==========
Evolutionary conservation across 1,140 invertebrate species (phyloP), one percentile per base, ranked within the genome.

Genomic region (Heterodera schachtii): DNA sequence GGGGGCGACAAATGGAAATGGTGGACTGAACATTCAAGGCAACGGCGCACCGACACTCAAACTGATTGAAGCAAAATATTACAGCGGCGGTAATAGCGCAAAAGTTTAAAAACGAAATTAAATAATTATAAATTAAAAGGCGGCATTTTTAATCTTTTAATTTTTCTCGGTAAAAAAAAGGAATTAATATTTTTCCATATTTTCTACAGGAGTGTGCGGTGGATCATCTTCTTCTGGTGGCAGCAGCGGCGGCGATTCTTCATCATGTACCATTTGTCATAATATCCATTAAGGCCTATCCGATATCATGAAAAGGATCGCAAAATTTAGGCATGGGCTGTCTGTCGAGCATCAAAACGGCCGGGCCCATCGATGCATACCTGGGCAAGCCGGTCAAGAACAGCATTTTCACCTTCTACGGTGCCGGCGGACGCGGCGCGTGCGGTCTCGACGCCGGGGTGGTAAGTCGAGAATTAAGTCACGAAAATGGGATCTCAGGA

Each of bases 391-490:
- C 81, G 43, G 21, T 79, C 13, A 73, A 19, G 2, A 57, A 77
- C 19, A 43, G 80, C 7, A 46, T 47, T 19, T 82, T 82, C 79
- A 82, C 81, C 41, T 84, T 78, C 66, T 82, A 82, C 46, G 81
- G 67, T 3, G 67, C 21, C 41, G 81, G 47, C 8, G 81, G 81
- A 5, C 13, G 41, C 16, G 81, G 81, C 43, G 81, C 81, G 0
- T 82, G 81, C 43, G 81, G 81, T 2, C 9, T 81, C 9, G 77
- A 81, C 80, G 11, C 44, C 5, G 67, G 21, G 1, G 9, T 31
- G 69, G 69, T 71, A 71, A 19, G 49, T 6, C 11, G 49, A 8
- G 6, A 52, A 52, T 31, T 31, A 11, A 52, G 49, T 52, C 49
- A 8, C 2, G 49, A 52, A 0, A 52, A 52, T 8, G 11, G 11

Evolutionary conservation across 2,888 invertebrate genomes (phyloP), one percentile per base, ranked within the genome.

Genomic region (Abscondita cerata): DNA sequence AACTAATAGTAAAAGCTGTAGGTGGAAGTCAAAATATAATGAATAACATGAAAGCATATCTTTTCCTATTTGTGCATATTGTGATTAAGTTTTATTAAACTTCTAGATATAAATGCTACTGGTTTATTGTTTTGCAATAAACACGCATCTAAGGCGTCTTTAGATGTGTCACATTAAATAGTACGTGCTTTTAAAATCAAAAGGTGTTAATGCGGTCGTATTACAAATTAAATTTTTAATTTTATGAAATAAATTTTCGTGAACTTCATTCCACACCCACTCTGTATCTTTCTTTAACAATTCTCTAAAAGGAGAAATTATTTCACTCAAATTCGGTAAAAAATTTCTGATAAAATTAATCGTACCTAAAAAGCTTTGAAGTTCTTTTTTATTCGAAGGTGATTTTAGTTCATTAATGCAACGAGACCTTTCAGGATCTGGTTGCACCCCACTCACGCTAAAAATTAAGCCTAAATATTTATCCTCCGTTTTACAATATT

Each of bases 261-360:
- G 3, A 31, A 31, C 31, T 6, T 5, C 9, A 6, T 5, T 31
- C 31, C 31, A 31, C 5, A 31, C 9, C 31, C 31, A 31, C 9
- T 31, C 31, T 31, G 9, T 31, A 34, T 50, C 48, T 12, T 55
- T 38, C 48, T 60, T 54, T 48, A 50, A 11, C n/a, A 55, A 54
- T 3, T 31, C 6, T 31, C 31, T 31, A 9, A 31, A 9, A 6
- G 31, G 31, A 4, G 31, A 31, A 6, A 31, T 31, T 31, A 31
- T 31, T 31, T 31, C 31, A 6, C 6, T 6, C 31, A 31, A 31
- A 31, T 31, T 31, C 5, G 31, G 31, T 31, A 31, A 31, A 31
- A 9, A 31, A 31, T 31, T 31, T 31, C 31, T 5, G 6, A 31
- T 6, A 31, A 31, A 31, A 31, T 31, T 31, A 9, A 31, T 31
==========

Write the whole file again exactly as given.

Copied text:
Evolutionary conservation across 1,140 invertebrate species (phyloP), one percentile per base, ranked within the genome.

Genomic region (Heterodera schachtii): DNA sequence GGGGGCGACAAATGGAAATGGTGGACTGAACATTCAAGGCAACGGCGCACCGACACTCAAACTGATTGAAGCAAAATATTACAGCGGCGGTAATAGCGCAAAAGTTTAAAAACGAAATTAAATAATTATAAATTAAAAGGCGGCATTTTTAATCTTTTAATTTTTCTCGGTAAAAAAAAGGAATTAATATTTTTCCATATTTTCTACAGGAGTGTGCGGTGGATCATCTTCTTCTGGTGGCAGCAGCGGCGGCGATTCTTCATCATGTACCATTTGTCATAATATCCATTAAGGCCTATCCGATATCATGAAAAGGATCGCAAAATTTAGGCATGGGCTGTCTGTCGAGCATCAAAACGGCCGGGCCCATCGATGCATACCTGGGCAAGCCGGTCAAGAACAGCATTTTCACCTTCTACGGTGCCGGCGGACGCGGCGCGTGCGGTCTCGACGCCGGGGTGGTAAGTCGAGAATTAAGTCACGAAAATGGGATCTCAGGA

Each of bases 391-490:
- C 81, G 43, G 21, T 79, C 13, A 73, A 19, G 2, A 57, A 77
- C 19, A 43, G 80, C 7, A 46, T 47, T 19, T 82, T 82, C 79
- A 82, C 81, C 41, T 84, T 78, C 66, T 82, A 82, C 46, G 81
- G 67, T 3, G 67, C 21, C 41, G 81, G 47, C 8, G 81, G 81
- A 5, C 13, G 41, C 16, G 81, G 81, C 43, G 81, C 81, G 0
- T 82, G 81, C 43, G 81, G 81, T 2, C 9, T 81, C 9, G 77
- A 81, C 80, G 11, C 44, C 5, G 67, G 21, G 1, G 9, T 31
- G 69, G 69, T 71, A 71, A 19, G 49, T 6, C 11, G 49, A 8
- G 6, A 52, A 52, T 31, T 31, A 11, A 52, G 49, T 52, C 49
- A 8, C 2, G 49, A 52, A 0, A 52, A 52, T 8, G 11, G 11

Evolutionary conservation across 2,888 invertebrate genomes (phyloP), one percentile per base, ranked within the genome.

Genomic region (Abscondita cerata): DNA sequence AACTAATAGTAAAAGCTGTAGGTGGAAGTCAAAATATAATGAATAACATGAAAGCATATCTTTTCCTATTTGTGCATATTGTGATTAAGTTTTATTAAACTTCTAGATATAAATGCTACTGGTTTATTGTTTTGCAATAAACACGCATCTAAGGCGTCTTTAGATGTGTCACATTAAATAGTACGTGCTTTTAAAATCAAAAGGTGTTAATGCGGTCGTATTACAAATTAAATTTTTAATTTTATGAAATAAATTTTCGTGAACTTCATTCCACACCCACTCTGTATCTTTCTTTAACAATTCTCTAAAAGGAGAAATTATTTCACTCAAATTCGGTAAAAAATTTCTGATAAAATTAATCGTACCTAAAAAGCTTTGAAGTTCTTTTTTATTCGAAGGTGATTTTAGTTCATTAATGCAACGAGACCTTTCAGGATCTGGTTGCACCCCACTCACGCTAAAAATTAAGCCTAAATATTTATCCTCCGTTTTACAATATT

Each of bases 261-360:
- G 3, A 31, A 31, C 31, T 6, T 5, C 9, A 6, T 5, T 31
- C 31, C 31, A 31, C 5, A 31, C 9, C 31, C 31, A 31, C 9
- T 31, C 31, T 31, G 9, T 31, A 34, T 50, C 48, T 12, T 55
- T 38, C 48, T 60, T 54, T 48, A 50, A 11, C n/a, A 55, A 54
- T 3, T 31, C 6, T 31, C 31, T 31, A 9, A 31, A 9, A 6
- G 31, G 31, A 4, G 31, A 31, A 6, A 31, T 31, T 31, A 31
- T 31, T 31, T 31, C 31, A 6, C 6, T 6, C 31, A 31, A 31
- A 31, T 31, T 31, C 5, G 31, G 31, T 31, A 31, A 31, A 31
- A 9, A 31, A 31, T 31, T 31, T 31, C 31, T 5, G 6, A 31
- T 6, A 31, A 31, A 31, A 31, T 31, T 31, A 9, A 31, T 31